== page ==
Everyone remembers shoes. Footwear bought in state stores usually fell apart in days. Sometimes assistants kept a large bin behind the counter, into which pair after pair would be thrown until one was found that was in a fit condition to sell to a customer. At the beginning of the 1935 school year in Yaroslavl, an important industrial city, there wasn’t a single pair of children’s shoes in any of the state stores. In Leningrad the situation was so bad that even when consignments of defective shoes arrived, the queues disrupted the traffic and the line of would-be purchasers was so dense that it was liable to push against and shatter adjoining shop windows.
As Fitzpatrick notes, it wasn’t until the Khrushchev years that the regime put resources into new housing. In 1939, Pskov, a town of 60,000, had no streetcars and no paved roads. Stalingrad, a major industrial city, had no buses. Homo Sovieticus became accustomed to calculating housing quotients in square metres per person and average living space in Moscow dropped from 5.5 square metres per person to 4 in 1940. Most people lived in communal flats, with one or more families per room and shared kitchen and, with luck, toilet facilities – most Moscow flats in the 1930s had no bath and a third had no sewer connection. Unlucky or marginal people slept in corridors, entrances, corners of other people’s rooms or barracks, sometimes together with their families. Friction was inevitable and led to gossip, denunciations and open conflict. The fact that every kommunalka veteran recalls the presence in the flat of a drunken old man and a demented old woman makes one wonder if this, too, were part of some bizarre bureaucratic plan.
How did people cope morally and psychologically? For many, the only available response was grim resignation. Things had always been hard in Russia, and there was nothing to do but grumble and try to get by. Others, perhaps very many others, saw the shortages and difficulties as bearable because of the promise the future held. In that sense this was a time of utopian enthusiasm, and there is good reason to believe that the optimism was not just an artefact of official propaganda.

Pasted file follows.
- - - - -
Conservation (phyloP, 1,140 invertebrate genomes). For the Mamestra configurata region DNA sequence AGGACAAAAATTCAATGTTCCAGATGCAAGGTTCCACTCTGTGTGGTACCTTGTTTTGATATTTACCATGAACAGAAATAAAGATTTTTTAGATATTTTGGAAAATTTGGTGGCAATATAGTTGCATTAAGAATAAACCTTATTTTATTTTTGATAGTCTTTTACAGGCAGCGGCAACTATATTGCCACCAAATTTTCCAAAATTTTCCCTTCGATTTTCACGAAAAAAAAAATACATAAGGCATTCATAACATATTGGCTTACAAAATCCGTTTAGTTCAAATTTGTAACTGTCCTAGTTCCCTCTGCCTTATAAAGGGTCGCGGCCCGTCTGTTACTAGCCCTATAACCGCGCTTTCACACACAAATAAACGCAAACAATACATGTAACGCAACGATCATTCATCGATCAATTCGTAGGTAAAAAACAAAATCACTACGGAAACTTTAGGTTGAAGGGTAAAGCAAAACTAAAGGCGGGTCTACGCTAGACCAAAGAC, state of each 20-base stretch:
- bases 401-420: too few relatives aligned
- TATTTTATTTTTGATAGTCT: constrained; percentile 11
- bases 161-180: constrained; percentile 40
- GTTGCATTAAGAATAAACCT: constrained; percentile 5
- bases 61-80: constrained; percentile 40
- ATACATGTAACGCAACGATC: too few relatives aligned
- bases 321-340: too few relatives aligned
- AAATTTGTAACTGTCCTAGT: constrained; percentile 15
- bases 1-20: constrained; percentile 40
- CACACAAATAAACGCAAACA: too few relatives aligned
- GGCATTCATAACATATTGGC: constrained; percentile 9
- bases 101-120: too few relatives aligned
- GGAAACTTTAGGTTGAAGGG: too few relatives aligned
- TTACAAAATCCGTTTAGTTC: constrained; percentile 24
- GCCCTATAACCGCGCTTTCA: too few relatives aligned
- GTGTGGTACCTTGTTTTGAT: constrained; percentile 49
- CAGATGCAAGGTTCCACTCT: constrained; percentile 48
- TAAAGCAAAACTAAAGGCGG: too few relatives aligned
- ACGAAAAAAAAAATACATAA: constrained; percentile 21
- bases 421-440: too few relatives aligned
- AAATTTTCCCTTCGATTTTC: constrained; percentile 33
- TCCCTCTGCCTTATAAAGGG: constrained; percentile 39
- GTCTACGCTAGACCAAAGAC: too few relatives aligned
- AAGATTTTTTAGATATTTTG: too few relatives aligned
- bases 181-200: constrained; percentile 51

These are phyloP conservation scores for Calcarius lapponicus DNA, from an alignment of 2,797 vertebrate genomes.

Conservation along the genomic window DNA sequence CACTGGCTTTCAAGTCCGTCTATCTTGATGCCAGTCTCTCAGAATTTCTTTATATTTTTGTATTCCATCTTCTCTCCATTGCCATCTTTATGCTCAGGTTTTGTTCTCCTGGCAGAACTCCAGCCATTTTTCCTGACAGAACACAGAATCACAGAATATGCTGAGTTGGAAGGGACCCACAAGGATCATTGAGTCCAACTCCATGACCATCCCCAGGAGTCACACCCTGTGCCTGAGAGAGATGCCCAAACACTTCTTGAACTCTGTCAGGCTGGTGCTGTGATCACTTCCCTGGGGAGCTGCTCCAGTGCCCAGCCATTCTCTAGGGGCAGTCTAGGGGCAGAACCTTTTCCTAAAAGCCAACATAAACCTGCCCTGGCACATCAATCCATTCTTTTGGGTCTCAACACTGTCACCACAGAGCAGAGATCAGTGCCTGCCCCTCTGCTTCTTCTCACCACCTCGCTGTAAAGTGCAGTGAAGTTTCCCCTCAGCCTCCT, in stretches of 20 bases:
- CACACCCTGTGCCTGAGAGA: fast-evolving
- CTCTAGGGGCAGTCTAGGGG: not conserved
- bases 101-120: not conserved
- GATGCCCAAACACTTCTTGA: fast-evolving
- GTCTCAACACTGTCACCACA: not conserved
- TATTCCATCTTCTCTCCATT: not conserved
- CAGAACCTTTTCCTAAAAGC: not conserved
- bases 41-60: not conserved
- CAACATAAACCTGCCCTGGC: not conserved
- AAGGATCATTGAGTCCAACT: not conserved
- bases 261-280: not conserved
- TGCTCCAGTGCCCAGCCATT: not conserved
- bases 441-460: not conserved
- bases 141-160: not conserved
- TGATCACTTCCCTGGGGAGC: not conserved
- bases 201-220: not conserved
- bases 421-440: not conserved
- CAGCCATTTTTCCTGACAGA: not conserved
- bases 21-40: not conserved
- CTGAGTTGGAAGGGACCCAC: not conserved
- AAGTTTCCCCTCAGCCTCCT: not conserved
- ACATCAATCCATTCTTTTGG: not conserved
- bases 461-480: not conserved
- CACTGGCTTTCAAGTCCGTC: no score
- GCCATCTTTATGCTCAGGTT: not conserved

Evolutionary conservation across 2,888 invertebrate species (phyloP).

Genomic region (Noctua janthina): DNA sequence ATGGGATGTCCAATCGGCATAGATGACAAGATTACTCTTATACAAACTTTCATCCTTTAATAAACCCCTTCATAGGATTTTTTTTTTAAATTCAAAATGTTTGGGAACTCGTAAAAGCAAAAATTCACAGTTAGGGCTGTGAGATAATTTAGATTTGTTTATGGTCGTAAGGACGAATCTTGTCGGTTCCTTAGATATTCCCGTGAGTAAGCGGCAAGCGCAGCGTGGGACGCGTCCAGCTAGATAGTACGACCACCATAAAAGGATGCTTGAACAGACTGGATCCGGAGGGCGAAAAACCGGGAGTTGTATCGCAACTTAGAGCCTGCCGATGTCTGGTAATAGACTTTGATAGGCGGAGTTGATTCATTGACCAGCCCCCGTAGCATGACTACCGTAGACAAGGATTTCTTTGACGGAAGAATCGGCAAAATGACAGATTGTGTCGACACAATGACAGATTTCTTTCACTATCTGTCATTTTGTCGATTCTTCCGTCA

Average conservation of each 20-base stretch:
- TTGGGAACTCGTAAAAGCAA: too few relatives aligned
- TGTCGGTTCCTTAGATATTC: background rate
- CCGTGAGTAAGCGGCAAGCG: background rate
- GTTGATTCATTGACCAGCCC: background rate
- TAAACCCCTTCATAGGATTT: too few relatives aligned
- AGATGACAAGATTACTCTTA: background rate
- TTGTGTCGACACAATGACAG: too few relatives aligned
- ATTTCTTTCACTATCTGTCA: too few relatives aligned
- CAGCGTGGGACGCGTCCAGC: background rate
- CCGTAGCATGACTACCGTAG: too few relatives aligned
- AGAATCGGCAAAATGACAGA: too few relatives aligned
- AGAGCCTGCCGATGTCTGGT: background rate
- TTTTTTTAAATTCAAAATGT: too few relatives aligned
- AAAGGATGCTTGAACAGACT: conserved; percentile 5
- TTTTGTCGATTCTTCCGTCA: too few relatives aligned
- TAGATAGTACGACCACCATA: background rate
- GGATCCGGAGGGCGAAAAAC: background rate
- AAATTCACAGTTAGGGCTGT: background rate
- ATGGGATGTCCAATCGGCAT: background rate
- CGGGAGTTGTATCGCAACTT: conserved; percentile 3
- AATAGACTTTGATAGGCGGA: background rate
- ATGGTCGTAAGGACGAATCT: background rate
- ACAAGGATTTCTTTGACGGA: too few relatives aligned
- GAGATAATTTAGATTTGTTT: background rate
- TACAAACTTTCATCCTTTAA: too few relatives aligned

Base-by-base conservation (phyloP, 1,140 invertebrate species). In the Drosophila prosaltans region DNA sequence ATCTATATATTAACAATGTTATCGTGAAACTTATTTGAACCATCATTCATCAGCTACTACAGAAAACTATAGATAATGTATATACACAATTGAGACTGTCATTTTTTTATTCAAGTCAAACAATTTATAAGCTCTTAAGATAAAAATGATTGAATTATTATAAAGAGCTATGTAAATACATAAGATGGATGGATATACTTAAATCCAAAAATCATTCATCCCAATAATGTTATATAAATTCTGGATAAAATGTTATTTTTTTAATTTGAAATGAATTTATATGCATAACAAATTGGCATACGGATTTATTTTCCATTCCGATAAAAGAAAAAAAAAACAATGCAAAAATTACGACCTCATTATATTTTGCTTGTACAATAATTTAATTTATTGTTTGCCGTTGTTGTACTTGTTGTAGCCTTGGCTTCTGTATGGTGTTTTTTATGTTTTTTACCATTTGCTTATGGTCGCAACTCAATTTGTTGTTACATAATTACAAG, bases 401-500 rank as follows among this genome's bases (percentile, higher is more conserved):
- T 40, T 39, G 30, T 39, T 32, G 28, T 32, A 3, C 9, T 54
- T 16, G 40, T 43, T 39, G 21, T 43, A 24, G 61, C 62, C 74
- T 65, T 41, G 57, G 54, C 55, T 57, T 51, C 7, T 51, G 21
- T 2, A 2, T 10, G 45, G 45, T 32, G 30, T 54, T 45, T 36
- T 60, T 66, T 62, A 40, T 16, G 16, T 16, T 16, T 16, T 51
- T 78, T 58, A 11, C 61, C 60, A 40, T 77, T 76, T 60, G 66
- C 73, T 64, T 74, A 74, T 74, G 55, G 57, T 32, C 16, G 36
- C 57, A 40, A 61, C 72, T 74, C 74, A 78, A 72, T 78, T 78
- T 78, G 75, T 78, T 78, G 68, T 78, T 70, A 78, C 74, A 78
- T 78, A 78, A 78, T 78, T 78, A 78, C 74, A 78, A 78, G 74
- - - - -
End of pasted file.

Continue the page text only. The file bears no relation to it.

Millions of people were moving up from field to factory, from factory to office. Education was expanding rapidly: there were 3 million high school students in the late 1920s; a decade later, there were 18 million. In the same period literacy rates doubled to more than 80 per cent. Contemporary memoirs record the universal obsession with studying, not only in order to move up in society but to help build the future. This was the time when optimistic young Khrushchevs and Brezhnevs worked day and night to overcome ‘temporary’ difficulties. They dreamed of ‘future palaces’ and a time when technology and industrial growth would bring plenty for all. Moscow was being rebuilt, and new monuments were everywhere. A new All-Union Exhibition of Economic Achievement attracted 30,000 visitors a day. For many, as Fitzpatrick shows, today’s problems were merely bumps on the road to the promised land.